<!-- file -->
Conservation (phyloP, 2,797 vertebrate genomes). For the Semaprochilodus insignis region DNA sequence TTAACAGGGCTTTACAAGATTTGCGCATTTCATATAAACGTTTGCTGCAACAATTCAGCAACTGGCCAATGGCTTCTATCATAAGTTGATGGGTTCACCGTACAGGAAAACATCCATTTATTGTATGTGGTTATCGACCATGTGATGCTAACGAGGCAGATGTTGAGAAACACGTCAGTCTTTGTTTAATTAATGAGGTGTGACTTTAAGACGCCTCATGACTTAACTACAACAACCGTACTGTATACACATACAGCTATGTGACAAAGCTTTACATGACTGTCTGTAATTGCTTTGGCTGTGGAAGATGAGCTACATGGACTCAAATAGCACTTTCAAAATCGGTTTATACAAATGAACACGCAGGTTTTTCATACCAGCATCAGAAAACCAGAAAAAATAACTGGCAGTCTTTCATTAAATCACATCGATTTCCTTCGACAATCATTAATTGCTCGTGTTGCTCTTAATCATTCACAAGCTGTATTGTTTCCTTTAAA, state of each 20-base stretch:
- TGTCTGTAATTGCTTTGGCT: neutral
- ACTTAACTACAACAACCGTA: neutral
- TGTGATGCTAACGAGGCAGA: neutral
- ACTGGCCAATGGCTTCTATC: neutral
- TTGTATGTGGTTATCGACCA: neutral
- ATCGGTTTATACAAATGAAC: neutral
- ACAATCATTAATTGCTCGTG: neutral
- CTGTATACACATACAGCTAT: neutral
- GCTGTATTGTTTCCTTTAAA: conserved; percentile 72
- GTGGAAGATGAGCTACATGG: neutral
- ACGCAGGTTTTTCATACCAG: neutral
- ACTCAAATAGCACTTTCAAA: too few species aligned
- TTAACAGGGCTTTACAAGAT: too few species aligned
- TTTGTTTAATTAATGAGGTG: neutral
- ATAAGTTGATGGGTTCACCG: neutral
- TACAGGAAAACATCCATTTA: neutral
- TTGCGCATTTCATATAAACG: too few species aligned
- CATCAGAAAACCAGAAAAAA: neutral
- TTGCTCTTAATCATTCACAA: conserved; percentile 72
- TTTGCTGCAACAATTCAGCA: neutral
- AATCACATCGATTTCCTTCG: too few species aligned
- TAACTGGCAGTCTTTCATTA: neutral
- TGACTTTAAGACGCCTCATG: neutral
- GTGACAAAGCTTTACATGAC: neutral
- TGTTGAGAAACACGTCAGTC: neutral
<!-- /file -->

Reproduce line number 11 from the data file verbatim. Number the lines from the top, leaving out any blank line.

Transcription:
- GTGGAAGATGAGCTACATGG: neutral